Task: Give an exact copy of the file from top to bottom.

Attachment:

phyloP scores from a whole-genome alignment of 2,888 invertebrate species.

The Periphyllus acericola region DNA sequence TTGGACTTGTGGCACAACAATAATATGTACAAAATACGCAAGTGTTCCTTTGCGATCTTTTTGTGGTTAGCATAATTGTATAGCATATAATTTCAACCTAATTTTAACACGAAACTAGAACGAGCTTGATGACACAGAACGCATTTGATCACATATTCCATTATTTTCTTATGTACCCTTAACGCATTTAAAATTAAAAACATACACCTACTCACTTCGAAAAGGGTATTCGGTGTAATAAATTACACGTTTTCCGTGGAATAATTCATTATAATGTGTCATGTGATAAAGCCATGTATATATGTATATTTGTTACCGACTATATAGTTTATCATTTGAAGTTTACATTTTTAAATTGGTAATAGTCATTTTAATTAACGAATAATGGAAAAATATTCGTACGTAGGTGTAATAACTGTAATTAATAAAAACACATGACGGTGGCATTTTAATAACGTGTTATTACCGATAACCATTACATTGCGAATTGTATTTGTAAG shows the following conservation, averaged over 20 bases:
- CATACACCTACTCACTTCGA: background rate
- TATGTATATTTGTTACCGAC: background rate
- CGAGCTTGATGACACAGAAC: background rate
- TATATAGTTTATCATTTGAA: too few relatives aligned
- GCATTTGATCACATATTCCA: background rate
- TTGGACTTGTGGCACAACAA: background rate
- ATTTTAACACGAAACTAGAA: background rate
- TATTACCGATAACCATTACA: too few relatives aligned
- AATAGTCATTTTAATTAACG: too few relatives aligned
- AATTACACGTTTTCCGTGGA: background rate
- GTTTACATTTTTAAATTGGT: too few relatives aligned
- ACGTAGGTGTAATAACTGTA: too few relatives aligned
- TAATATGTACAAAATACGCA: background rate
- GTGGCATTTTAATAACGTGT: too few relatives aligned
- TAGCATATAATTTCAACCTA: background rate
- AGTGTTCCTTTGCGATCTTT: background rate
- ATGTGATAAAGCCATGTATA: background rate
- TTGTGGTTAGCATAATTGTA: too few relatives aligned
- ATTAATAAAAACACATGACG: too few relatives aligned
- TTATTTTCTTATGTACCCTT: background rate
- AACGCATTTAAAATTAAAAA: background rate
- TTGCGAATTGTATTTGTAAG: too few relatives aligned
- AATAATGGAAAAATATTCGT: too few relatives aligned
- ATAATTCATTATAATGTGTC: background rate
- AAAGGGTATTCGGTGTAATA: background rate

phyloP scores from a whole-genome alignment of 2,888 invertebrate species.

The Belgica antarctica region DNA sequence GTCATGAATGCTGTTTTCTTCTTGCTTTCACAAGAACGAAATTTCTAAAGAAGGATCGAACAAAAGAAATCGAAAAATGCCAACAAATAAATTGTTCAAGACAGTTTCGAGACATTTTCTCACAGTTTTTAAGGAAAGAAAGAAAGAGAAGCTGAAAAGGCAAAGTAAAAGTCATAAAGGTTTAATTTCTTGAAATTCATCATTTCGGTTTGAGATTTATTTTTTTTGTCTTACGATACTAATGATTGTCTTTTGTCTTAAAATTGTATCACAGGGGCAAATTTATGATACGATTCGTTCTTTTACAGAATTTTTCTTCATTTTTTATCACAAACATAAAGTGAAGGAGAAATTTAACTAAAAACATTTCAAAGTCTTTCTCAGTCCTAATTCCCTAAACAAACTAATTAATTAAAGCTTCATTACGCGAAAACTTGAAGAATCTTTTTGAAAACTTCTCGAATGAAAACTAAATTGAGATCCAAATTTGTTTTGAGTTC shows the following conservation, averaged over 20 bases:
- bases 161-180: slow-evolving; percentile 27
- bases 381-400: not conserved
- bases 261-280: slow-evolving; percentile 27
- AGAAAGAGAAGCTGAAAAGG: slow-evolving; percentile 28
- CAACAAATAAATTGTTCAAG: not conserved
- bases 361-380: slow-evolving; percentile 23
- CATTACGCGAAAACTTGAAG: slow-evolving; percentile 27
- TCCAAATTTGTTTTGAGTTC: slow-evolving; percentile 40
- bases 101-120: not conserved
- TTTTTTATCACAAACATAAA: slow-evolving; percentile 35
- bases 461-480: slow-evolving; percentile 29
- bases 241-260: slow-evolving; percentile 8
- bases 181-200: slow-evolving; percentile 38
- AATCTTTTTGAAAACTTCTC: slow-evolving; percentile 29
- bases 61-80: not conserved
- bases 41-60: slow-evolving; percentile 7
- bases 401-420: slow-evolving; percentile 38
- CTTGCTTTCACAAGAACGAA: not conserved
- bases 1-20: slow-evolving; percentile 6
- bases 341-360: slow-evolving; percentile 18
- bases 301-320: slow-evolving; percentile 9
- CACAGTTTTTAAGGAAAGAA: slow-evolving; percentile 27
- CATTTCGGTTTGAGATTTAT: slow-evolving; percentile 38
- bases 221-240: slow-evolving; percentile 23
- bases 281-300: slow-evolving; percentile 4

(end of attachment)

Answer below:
phyloP scores from a whole-genome alignment of 2,888 invertebrate species.

The Periphyllus acericola region DNA sequence TTGGACTTGTGGCACAACAATAATATGTACAAAATACGCAAGTGTTCCTTTGCGATCTTTTTGTGGTTAGCATAATTGTATAGCATATAATTTCAACCTAATTTTAACACGAAACTAGAACGAGCTTGATGACACAGAACGCATTTGATCACATATTCCATTATTTTCTTATGTACCCTTAACGCATTTAAAATTAAAAACATACACCTACTCACTTCGAAAAGGGTATTCGGTGTAATAAATTACACGTTTTCCGTGGAATAATTCATTATAATGTGTCATGTGATAAAGCCATGTATATATGTATATTTGTTACCGACTATATAGTTTATCATTTGAAGTTTACATTTTTAAATTGGTAATAGTCATTTTAATTAACGAATAATGGAAAAATATTCGTACGTAGGTGTAATAACTGTAATTAATAAAAACACATGACGGTGGCATTTTAATAACGTGTTATTACCGATAACCATTACATTGCGAATTGTATTTGTAAG shows the following conservation, averaged over 20 bases:
- CATACACCTACTCACTTCGA: background rate
- TATGTATATTTGTTACCGAC: background rate
- CGAGCTTGATGACACAGAAC: background rate
- TATATAGTTTATCATTTGAA: too few relatives aligned
- GCATTTGATCACATATTCCA: background rate
- TTGGACTTGTGGCACAACAA: background rate
- ATTTTAACACGAAACTAGAA: background rate
- TATTACCGATAACCATTACA: too few relatives aligned
- AATAGTCATTTTAATTAACG: too few relatives aligned
- AATTACACGTTTTCCGTGGA: background rate
- GTTTACATTTTTAAATTGGT: too few relatives aligned
- ACGTAGGTGTAATAACTGTA: too few relatives aligned
- TAATATGTACAAAATACGCA: background rate
- GTGGCATTTTAATAACGTGT: too few relatives aligned
- TAGCATATAATTTCAACCTA: background rate
- AGTGTTCCTTTGCGATCTTT: background rate
- ATGTGATAAAGCCATGTATA: background rate
- TTGTGGTTAGCATAATTGTA: too few relatives aligned
- ATTAATAAAAACACATGACG: too few relatives aligned
- TTATTTTCTTATGTACCCTT: background rate
- AACGCATTTAAAATTAAAAA: background rate
- TTGCGAATTGTATTTGTAAG: too few relatives aligned
- AATAATGGAAAAATATTCGT: too few relatives aligned
- ATAATTCATTATAATGTGTC: background rate
- AAAGGGTATTCGGTGTAATA: background rate

phyloP scores from a whole-genome alignment of 2,888 invertebrate species.

The Belgica antarctica region DNA sequence GTCATGAATGCTGTTTTCTTCTTGCTTTCACAAGAACGAAATTTCTAAAGAAGGATCGAACAAAAGAAATCGAAAAATGCCAACAAATAAATTGTTCAAGACAGTTTCGAGACATTTTCTCACAGTTTTTAAGGAAAGAAAGAAAGAGAAGCTGAAAAGGCAAAGTAAAAGTCATAAAGGTTTAATTTCTTGAAATTCATCATTTCGGTTTGAGATTTATTTTTTTTGTCTTACGATACTAATGATTGTCTTTTGTCTTAAAATTGTATCACAGGGGCAAATTTATGATACGATTCGTTCTTTTACAGAATTTTTCTTCATTTTTTATCACAAACATAAAGTGAAGGAGAAATTTAACTAAAAACATTTCAAAGTCTTTCTCAGTCCTAATTCCCTAAACAAACTAATTAATTAAAGCTTCATTACGCGAAAACTTGAAGAATCTTTTTGAAAACTTCTCGAATGAAAACTAAATTGAGATCCAAATTTGTTTTGAGTTC shows the following conservation, averaged over 20 bases:
- bases 161-180: slow-evolving; percentile 27
- bases 381-400: not conserved
- bases 261-280: slow-evolving; percentile 27
- AGAAAGAGAAGCTGAAAAGG: slow-evolving; percentile 28
- CAACAAATAAATTGTTCAAG: not conserved
- bases 361-380: slow-evolving; percentile 23
- CATTACGCGAAAACTTGAAG: slow-evolving; percentile 27
- TCCAAATTTGTTTTGAGTTC: slow-evolving; percentile 40
- bases 101-120: not conserved
- TTTTTTATCACAAACATAAA: slow-evolving; percentile 35
- bases 461-480: slow-evolving; percentile 29
- bases 241-260: slow-evolving; percentile 8
- bases 181-200: slow-evolving; percentile 38
- AATCTTTTTGAAAACTTCTC: slow-evolving; percentile 29
- bases 61-80: not conserved
- bases 41-60: slow-evolving; percentile 7
- bases 401-420: slow-evolving; percentile 38
- CTTGCTTTCACAAGAACGAA: not conserved
- bases 1-20: slow-evolving; percentile 6
- bases 341-360: slow-evolving; percentile 18
- bases 301-320: slow-evolving; percentile 9
- CACAGTTTTTAAGGAAAGAA: slow-evolving; percentile 27
- CATTTCGGTTTGAGATTTAT: slow-evolving; percentile 38
- bases 221-240: slow-evolving; percentile 23
- bases 281-300: slow-evolving; percentile 4